- Overview of Natural Language Processing (slides)
- Real World Examples
- Natural Language Processing (code)
- NLTK: tokenization, stemming, lemmatization, part of speech tagging, stopwords, Named Entity Recognition (Stanford NER Tagger), TF-IDF, LDA, document summarization
- Alternative: TextBlob
- Natural Language Processing with Python: free online book to go in-depth with NLTK
- NLP online course: no sessions are available, but video lectures and slides are still accessible
- Brief slides on the major task areas of NLP
- Detailed slides on a lot of NLP terminology
- A visual survey of text visualization techniques: for exploration and inspiration
- DC Natural Language Processing: active Meetup group
- Stanford CoreNLP: suite of tools if you want to get serious about NLP
- Getting started with regex: Python introductory lesson and reference guide, real-time regex tester, in-depth tutorials
- SpaCy: a new NLP package
Class 15: Decision Trees
- Decision trees (IPython notebook)
- By next Wednesday (before class), review the project drafts of your two assigned peers according to these guidelines. You should upload your feedback as a Markdown (or plain text) document to the "reviews" folder of DAT4-students. If your last name is Smith and you are reviewing Jones, you should name your file
- scikit-learn documentation: Decision Trees
Installing Graphviz (optional):
- Download and install MSI file
- Add it to your Path: Go to Control Panel, System, Advanced System Settings, Environment Variables. Under system variables, edit "Path" to include the path to the "bin" folder, such as:
C:\Program Files (x86)\Graphviz2.38\bin
Class 16: Ensembling
- Ensembling (IPython notebook)
Class 17: Databases and MapReduce
- Learn the basics of databases database code
- MapReduce basics slides
- MapReduce example in python code
- Forbes: Is it Time for Hadoop Alternatives?
- IBM: What is MapReduce?
- Wakari MapReduce IPython notebook
- What Every Data Scientist Needs to Know about SQL
- Brandon's SQL Bootcamp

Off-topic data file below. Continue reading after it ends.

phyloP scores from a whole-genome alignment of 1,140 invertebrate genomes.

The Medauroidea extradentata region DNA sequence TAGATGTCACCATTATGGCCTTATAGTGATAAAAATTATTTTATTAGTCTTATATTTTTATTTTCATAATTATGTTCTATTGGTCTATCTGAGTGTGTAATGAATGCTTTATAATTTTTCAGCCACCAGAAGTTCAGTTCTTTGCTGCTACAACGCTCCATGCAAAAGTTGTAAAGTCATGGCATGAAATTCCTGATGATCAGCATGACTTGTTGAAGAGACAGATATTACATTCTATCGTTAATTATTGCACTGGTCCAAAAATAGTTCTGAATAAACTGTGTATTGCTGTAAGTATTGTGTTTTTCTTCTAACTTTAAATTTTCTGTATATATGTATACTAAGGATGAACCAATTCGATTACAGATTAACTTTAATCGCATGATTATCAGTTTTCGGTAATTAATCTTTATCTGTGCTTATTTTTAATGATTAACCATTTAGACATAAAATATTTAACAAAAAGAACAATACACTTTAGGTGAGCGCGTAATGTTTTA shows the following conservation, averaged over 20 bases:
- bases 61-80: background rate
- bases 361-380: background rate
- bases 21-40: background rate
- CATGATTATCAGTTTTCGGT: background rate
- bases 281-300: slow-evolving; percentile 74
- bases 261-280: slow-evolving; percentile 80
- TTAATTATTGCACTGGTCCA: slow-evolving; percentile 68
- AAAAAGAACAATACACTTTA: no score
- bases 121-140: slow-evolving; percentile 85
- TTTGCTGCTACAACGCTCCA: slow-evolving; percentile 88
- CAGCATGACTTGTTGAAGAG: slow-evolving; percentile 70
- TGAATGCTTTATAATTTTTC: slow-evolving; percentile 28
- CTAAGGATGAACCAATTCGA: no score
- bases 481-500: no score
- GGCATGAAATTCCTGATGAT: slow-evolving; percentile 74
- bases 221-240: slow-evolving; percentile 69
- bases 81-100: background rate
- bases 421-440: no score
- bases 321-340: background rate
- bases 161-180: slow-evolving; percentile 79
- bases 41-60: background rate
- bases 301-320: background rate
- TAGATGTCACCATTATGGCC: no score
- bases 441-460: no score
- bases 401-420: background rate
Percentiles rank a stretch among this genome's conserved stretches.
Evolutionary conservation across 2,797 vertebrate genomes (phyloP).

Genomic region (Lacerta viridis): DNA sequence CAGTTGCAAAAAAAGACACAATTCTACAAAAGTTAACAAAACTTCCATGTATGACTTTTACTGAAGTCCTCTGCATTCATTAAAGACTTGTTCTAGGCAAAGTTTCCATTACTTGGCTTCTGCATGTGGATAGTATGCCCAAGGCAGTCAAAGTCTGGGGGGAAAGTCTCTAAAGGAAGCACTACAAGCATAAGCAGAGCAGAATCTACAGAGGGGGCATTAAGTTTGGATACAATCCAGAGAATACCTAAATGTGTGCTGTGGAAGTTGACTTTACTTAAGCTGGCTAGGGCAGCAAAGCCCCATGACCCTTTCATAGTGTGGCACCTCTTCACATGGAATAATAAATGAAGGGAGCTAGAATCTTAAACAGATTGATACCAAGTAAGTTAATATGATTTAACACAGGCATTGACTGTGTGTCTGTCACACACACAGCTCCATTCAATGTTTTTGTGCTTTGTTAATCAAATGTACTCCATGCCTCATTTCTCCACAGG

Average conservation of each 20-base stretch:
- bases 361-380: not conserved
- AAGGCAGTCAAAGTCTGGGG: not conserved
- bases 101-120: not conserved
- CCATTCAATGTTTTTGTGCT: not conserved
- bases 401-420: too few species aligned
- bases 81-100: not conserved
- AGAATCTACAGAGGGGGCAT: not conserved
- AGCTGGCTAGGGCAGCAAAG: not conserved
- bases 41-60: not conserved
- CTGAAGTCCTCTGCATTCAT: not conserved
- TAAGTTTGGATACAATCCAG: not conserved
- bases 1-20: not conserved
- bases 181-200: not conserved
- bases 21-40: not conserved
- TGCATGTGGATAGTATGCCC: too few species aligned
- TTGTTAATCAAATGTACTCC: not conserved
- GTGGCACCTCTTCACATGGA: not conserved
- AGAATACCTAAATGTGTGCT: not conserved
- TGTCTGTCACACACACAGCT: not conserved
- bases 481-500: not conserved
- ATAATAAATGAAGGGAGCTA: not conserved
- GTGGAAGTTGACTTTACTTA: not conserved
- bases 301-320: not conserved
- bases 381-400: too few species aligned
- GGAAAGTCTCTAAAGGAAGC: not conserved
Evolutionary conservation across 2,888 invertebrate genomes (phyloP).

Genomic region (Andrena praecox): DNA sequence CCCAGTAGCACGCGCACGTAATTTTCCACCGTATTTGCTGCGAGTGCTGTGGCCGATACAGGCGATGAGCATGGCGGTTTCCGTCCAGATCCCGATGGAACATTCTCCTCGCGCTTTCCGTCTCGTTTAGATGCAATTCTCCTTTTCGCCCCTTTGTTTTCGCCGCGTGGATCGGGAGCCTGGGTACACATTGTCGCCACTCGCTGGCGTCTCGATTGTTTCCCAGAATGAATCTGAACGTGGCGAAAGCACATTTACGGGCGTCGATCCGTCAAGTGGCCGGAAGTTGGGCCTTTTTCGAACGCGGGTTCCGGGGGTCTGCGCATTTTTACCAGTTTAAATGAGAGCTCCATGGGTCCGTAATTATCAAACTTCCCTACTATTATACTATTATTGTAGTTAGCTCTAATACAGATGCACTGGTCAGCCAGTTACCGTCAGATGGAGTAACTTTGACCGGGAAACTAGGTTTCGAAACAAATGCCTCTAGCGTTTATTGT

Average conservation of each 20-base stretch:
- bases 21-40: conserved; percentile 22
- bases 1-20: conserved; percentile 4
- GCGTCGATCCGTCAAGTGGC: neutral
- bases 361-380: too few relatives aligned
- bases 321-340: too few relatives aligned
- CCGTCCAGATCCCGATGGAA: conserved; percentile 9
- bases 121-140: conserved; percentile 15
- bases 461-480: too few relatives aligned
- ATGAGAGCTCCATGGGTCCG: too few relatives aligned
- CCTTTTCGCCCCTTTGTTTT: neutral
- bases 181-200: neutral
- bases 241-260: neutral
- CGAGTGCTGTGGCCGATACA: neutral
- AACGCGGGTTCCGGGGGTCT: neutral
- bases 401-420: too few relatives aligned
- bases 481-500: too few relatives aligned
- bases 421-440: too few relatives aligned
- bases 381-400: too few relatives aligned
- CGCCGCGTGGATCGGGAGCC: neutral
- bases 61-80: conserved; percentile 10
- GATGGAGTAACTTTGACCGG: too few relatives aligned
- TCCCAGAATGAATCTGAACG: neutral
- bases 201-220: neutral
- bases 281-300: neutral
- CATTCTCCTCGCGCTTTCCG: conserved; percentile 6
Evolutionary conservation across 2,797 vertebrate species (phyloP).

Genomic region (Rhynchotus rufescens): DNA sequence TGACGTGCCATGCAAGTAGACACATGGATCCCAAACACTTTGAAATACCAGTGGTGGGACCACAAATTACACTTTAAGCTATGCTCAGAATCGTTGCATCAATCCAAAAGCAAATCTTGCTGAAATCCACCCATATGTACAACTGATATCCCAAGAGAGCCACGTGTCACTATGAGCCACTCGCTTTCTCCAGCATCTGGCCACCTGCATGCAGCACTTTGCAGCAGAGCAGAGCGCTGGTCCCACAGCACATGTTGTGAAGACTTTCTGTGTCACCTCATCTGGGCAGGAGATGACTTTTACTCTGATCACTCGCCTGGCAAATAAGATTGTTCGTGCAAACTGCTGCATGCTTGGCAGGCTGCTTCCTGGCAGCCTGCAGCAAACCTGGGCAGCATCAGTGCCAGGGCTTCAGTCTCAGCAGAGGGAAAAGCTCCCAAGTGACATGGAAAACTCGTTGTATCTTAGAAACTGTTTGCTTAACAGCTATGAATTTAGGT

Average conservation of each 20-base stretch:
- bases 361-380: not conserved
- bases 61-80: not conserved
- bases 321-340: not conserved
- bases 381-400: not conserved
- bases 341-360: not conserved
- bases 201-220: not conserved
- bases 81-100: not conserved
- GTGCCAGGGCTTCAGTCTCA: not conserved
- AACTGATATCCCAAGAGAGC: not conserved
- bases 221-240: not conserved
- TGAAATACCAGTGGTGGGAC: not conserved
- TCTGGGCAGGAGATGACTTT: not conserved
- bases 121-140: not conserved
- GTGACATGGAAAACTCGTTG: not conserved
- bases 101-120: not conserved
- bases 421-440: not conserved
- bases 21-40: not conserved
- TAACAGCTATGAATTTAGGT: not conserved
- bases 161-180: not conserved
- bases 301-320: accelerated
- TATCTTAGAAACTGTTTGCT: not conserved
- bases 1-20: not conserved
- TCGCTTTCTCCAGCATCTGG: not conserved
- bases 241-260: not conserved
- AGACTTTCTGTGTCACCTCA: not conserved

- SQL tutorials from SQLZOO and Mode Analytics
Class 18: Recommenders
- The Netflix Prize
- Why Netflix never implemented the winning solution
- Visualization of the Music Genome Project
- The People Inside Your Machine (23 minutes) is a Planet Money podcast episode about how Amazon Mechanical Turks can assist with recommendation engines (and machine learning in general).
Class 19: Advanced scikit-learn
- Advanced scikit-learn (code)
- Read this classic paper, which may help you to connect many of the topics we have studied throughout the course: A Few Useful Things to Know about Machine Learning.
- Here is a longer example of feature scaling in scikit-learn, with additional discussion of the types of scaling you can use.
- Clever Methods of Overfitting is a classic post by John Langford.
- Common Pitfalls in Machine Learning is similar to Langford's post, but broader and a bit more readable.
Class 20: Course Review
- Choosing a Machine Learning Classifier: Edwin Chen's short and highly readable guide.
- scikit-learn "machine learning map": Their guide for choosing the "right" estimator for your task.
- Machine Learning Done Wrong: Thoughtful advice on common mistakes to avoid in machine learning.
- Practical machine learning tricks from the KDD 2011 best industry paper: More advanced advice than the resources above.
- An Empirical Comparison of Supervised Learning Algorithms: Research paper from 2006.
- Getting in Shape for the Sport of Data Science: 75-minute video of practical tips for machine learning (by the past president of Kaggle).
- Resources for continued learning!